Information Office, 25th Infantry Division, APO U.S. Forces 96225. Army
News Features, Army Photo Features and Armed Forces Press Service material
are used. Views and opinions expressed are not necessarily those of the
Department of the Army. Printed in Saigon, Vietnam, by Dai Doan Ket
Maj. Gen. Fred C. Weyand . . . . Commanding General
Maj. William C. Shepard . . . . . . Information Officer
2nd Lt. Patrick J. McKeand . . . Officer-in-Charge
Sp5 Dale P. Kemery . . . . . . . . . Editor
PFC David A. Pierce . . . . . . . . Editorial Assistant
Page 3 TROPIC LIGHTNING NEWS May 27, 1966
25th Inf. Div.: From Hawaii to South Vietnam
The "Tropic Lightning" division has been in a state of flux since early in December when the order for deployment was given. Since that time the division has undergone a complete change, a change which took a strong, well-trained unit, broke it into several parts, then rebuilt it in a new location and a new situation.
First to move was the 3rd Brigade Task Force. In conjunction with the Air Force, the Broncos participated in the largest, longest, and fastest (for number of troops involved) airlift on record. Operation Bluelight saw the 4,000-man task force carried from Hawaii to Pleiku, Vietnam, in less than a month.
When the last arrivals landed in the highlands they found a tent frame city well on its way to completion. A perimeter had been thrown up and operations against the Viet Cong had already begun.
In mid-January, the first brigade-sized operation, dubbed Taylor, began. This was followed in rapid succession by Garfield, Lincoln, Longfellow, and the current operation Paul Revere.
Major General Stanley R. Larsen, commanding general, I Field Force, Vietnam, summed up the performance of the 3rd of the 25th last week while talking to Brigadier General Glenn D. Walker, task force commander. Said General Larsen, "You haven't begun . . . you've arrived!"
Not long after 3rd Bde. began its deployment by air, the 2nd Brigade Task Force set out by sea. The final destination, Cu Chi, was reached on January 25. Cu Chi and the area around it were considered Viet Cong property prior to the brigade's arrival.
Not so fortunate as the Broncos, who met light initial resistance moving into Pleiku, 2nd Bde. had to fight for every square foot of land needed for the base camp. Fight it did and as it fought, it built. The base expanded from a tight ring, where VC snipers were apt to pop up anywhere, to an 800,000 square yard city as secure as any area in V-N.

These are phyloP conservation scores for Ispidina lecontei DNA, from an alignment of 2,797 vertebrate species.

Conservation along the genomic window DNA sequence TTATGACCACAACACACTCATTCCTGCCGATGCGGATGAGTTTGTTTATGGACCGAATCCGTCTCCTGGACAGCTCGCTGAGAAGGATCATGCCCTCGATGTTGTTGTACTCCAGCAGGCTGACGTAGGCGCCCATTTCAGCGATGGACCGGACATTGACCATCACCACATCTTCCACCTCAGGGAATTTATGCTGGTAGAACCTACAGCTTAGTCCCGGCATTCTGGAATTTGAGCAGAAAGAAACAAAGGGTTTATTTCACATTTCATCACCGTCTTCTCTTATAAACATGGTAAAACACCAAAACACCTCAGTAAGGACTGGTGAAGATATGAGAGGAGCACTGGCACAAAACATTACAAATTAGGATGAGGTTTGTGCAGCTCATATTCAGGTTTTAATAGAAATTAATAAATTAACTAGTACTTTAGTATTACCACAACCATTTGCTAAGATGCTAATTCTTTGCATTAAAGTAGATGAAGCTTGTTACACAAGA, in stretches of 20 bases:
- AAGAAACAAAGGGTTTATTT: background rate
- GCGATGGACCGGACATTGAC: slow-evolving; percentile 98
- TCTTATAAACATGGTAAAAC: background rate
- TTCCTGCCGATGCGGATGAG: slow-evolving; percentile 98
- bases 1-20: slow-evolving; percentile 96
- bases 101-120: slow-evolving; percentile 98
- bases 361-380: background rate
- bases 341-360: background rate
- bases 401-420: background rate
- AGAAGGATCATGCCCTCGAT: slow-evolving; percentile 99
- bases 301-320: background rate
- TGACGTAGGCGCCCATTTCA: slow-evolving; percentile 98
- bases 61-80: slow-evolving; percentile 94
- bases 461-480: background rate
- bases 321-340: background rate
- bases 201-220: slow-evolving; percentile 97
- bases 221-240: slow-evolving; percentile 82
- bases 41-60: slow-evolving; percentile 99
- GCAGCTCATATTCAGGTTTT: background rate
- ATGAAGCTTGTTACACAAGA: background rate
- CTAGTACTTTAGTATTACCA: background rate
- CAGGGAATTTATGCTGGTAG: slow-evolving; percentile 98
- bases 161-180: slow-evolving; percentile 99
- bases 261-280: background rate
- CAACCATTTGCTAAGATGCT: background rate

Operations Honolulu, Circle Pines, Kahuku, Kahala, Del Ray, Kolchak I, and many more stand as monuments to 2nd Bde. tenacity.
While the brigade was conducting those operations, the Cu Chi base spread out with the arrival of Division Troops, division headquarters, and Support Command. Most recently, the 1st Brigade Task Force arrived, quickly getting its feet on the ground and now the first combined 1st and 2nd Brigade operation, Wahiawa, has begun.
Waiting in V-N's Quiet Hours
A warm, lazy breeze slides across the land, bending swamp reeds and gently bowing the tent's canvas sides. A clear sky fills quickly with a thousand eyes while below tiny land creatures harmonize their faint vocal croaks.
Blessed with an evening of tranquility, the men of Company B, 1st Battalion (Mechanized), 5th Infantry, settle back for another evening in the field.
A soft moon hangs over the camp and reflects its gentle beam. Using the light, some of the men unfold and re-read old letters from home while others thumb through worn and frayed pages of their pocket Bibles.
Throughout the camp, men group and speak in soft whispers. Some speak of the war, which tonight, seems so far away. Others dream of future plans, but mostly they talk of home.
Faint smiles play on their lips as their reminiscing goes farther back. They sip hot coffee and talk of the past and how good it will be to get back. And as the night grows older, they talk about the wife and kids and occasionally pass wallet-bent photographs.
A faint blast occasionally sounds in the background. Hands tighten on M-16s. A brief silence. And then nothing. The grips loosen and the conversation flows back to home, back when, to them, the war was only in the newspapers.
Gradually the coffee cups grow empty and the groups begin to break up. The men roll out their sleeping gear and settle for the night. Tomorrow, possibly tonight, they will again be part of the war. But now, while they fall into sleep with their still warm thoughts, they're back home . . . back with the girl, the car, the hamburger stand - or the wife and kids.
TOC Keeps Wahiawa Combat Pulse Beating
The nerve center of operation Wahiawa is the forward tactical operations center (TOC) based for this mission northwest of Cu Chi. It is here, amid the buzzing of field telephones and bustling activity, that all status reports of various units are collected and evaluated.
Major Thomas Ulvenes of Faribault, Minn., 2nd Brigade operations officer, conducts his daily business from the TOC. One of his main responsibilities is keeping the operations log, a running account of anything of importance that takes place on the operation.
If helicopters are needed by ground units, Maj. Ulvenes, or one of his assistants, will coordinate with the aviation officer to direct them to where they are needed. It a man is injured, he calls in the "dustoff."
Maj. Ulvenes also is responsible for coordinating operations with helicopters assisting the division in resupply and tactical maneuvers. His section maintains the operation Wahiawa command map, on which positions of the various units and operational statistics are posted.